I couldn't agree more! It drives me nuts when people take facts out of context to support their opinion and try to make others feel guilty.ReplyDelete
MEAT!!!!! YUMMMMMMMMMM!!!!! I, like you, often eat meat, and when I go meatless for a meal, there is no political statement or ulterior motive to it. Misinformation pisses me off!!!ReplyDelete
Here's one to add to your collection of facts (and it comes from a Catholic): the no meat/fish on Fridays thing we Catholics do during lent has NO biblical meaning- it was meant to help the struggling fishermen in Rome way back when.
Another thing I can't stand? Vegans who have no moral opposition to meat, but rather go vegan because they think it makes them better than everyone else. Especially when said "vegan" continues to use leather Coach wallets and purses, and buys more Uggs than a 17 year old, etc. Isn't a vegan supposed to abstain form ALL animal products? Can you tell I know someone like that?
Don't get me started on anit-dairy/anti grain band-wagoners....
I love my meat. I usually eat some form of meat everyday. I am just going meatless today for the #elf4health challenge. Does that mean I can eat double meat tomorrow? :-)ReplyDelete
I'm a vegetarian (vegan when I can), but do appreciate what family farms bring to both our tables and our culture. Big beef farms a real problem though, in my mind.ReplyDelete
Excellent post! I feel the same way about anti-hunting organizations. Misinformed and spreading false information. What better way to enjoy organic meat than from a wild animal you killed yourself.ReplyDelete
Go Meat! Yum!
BEEF! Now I want a burger, even if it's not even 10am yet :)ReplyDelete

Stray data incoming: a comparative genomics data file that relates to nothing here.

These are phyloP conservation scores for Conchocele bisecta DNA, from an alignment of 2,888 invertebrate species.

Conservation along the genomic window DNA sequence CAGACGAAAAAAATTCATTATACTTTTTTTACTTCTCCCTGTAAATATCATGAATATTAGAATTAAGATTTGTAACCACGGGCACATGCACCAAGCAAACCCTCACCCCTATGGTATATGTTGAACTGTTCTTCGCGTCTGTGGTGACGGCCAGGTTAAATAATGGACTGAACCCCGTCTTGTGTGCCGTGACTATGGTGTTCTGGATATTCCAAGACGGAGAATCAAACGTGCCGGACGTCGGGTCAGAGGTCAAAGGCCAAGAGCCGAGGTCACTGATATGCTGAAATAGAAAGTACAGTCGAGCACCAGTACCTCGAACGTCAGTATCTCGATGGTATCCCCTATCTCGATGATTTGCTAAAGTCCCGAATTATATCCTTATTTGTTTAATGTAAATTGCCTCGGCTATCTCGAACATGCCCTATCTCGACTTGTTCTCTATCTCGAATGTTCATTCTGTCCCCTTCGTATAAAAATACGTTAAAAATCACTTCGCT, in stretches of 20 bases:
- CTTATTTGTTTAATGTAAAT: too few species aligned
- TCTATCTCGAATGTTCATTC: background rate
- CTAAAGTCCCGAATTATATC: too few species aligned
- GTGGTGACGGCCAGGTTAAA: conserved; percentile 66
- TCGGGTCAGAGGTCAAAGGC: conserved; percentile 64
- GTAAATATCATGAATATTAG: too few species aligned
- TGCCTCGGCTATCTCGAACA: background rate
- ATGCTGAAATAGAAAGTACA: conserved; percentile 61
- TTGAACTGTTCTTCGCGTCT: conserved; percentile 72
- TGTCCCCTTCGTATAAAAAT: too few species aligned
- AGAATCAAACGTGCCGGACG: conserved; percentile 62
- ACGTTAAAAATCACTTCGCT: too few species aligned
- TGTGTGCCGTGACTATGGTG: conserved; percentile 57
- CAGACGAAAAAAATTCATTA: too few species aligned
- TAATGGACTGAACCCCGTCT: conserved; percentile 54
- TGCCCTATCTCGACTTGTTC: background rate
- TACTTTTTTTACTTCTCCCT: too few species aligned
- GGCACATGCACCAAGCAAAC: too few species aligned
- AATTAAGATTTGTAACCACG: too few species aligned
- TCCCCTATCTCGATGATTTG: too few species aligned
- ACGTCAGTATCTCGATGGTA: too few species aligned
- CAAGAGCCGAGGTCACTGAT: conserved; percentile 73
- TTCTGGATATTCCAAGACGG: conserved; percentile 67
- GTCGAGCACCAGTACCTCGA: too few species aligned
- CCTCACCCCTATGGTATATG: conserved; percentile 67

There's nothing I love better than a thick burger or good steak.ReplyDelete
I love beef. And meat. Yum.ReplyDelete
Thanks for sharing some legit facts.
Well said Christy.ReplyDelete
Great post. To each their own in regards to the diet they choose to follow, but I don't understand the need to ridicule the choices of others. I personally eat meat and now really want a steak ;).ReplyDelete
Love this. I'm not a huge meat eater myself, but I definitely can eat a burger or steak from time to time. But, I just don't eat a lot of it because I'm not a crazy fan; I really dislike when people provide facts in an untrue manner. Drives me nuts!ReplyDelete
You go girl!! Save the Ranchers!! The got the beef! The good, glorious amazing beef.ReplyDelete
I race for cheeseburgers ;-)
Pioneer Woman has a few good posts every now and then about the love they have for the cattle they raise. I think that ranchers and farmers are getting pushed out of their area with all of the urban growth, which I think is more of the problem with the environment then raising animals. I will gladly eat meat any day!ReplyDelete
Thank you for taking the time to pull together those facts and for posting this. Very interesting read.ReplyDelete
It'd be nice if people would come together, one day per week, to omit something that was actually harmful, wouldn't it?
How about : "No Cigarette Saturdays!" ;)